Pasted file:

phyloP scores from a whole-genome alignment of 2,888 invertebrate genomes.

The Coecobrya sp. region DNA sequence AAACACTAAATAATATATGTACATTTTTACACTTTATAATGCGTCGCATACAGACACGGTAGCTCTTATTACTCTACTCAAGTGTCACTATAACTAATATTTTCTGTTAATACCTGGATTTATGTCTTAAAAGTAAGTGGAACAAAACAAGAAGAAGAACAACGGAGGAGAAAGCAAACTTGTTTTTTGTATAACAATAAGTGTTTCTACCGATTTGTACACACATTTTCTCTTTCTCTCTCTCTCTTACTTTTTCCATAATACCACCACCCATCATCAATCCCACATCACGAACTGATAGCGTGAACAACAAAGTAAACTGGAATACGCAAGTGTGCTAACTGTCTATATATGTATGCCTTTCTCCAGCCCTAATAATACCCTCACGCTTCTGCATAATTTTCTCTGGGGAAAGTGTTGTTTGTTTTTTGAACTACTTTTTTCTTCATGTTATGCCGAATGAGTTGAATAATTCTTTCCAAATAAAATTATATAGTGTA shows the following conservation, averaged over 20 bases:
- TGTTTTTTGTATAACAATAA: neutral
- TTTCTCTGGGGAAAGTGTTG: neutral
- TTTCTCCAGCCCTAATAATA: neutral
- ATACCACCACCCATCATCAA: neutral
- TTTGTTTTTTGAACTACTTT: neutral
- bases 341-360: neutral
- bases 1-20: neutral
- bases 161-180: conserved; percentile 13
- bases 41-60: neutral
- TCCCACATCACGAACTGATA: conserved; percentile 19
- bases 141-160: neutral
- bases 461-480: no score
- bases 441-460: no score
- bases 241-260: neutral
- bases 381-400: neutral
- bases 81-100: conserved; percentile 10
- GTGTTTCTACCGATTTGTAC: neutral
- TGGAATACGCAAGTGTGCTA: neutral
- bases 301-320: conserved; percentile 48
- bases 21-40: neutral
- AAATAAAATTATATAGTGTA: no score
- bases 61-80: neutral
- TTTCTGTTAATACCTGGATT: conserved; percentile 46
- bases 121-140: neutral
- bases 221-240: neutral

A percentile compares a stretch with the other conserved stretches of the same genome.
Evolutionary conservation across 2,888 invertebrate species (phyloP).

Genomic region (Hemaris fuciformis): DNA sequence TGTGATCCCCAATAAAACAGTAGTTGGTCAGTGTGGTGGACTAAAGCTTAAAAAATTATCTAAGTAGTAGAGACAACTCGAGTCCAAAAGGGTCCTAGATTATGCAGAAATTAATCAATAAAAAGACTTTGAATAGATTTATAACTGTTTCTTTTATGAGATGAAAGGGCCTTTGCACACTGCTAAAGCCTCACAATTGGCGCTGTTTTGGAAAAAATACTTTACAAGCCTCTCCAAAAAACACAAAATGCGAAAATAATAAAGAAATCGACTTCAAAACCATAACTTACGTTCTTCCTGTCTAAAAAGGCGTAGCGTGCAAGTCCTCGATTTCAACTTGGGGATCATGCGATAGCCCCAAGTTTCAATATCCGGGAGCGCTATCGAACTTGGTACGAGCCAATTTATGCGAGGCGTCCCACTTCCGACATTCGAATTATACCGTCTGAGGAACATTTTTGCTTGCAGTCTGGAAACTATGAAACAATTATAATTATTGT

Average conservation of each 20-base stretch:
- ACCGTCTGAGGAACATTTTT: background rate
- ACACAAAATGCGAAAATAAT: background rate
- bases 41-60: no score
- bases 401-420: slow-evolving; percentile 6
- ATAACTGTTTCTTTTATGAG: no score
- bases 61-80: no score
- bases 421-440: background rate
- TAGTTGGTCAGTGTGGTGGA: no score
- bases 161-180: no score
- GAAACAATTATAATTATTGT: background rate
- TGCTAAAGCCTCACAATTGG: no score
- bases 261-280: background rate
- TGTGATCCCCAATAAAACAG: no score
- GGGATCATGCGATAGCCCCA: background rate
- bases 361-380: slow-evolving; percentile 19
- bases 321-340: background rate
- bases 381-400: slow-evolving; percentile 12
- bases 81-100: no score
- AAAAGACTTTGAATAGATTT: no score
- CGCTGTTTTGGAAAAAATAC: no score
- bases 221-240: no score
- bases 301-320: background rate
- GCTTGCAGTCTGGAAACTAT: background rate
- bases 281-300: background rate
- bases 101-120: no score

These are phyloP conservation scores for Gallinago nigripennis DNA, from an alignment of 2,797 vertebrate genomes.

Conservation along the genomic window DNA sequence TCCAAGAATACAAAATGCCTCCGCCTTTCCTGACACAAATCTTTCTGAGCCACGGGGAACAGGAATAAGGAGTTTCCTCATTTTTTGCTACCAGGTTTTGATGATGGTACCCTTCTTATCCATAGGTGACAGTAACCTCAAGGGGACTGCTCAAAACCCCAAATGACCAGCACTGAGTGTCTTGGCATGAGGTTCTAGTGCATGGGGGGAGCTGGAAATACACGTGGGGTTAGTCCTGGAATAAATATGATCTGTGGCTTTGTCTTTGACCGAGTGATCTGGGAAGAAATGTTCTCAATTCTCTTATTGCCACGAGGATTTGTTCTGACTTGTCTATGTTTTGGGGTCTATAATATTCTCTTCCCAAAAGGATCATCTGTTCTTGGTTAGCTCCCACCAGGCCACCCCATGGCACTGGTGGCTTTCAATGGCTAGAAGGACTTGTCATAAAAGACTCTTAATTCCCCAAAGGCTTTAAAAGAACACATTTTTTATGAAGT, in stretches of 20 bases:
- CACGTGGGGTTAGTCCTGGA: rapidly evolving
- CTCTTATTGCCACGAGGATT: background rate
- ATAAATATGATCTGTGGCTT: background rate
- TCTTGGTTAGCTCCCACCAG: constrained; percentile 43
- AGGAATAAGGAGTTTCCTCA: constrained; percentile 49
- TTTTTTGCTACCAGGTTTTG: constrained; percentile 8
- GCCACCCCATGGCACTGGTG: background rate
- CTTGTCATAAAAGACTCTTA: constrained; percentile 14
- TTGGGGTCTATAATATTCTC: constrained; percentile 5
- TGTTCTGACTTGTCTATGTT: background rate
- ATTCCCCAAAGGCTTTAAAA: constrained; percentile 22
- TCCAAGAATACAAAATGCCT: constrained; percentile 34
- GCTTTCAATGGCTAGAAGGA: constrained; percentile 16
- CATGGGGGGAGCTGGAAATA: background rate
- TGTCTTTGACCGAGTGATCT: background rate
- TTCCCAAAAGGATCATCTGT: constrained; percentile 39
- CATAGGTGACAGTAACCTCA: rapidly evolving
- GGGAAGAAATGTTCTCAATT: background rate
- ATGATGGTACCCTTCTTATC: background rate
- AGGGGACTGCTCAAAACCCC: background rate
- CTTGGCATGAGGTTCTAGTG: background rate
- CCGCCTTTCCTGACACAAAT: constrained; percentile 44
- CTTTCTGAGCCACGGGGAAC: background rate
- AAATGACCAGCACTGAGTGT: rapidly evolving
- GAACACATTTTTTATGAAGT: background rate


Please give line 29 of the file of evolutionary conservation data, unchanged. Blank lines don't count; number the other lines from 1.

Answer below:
Evolutionary conservation across 2,888 invertebrate species (phyloP).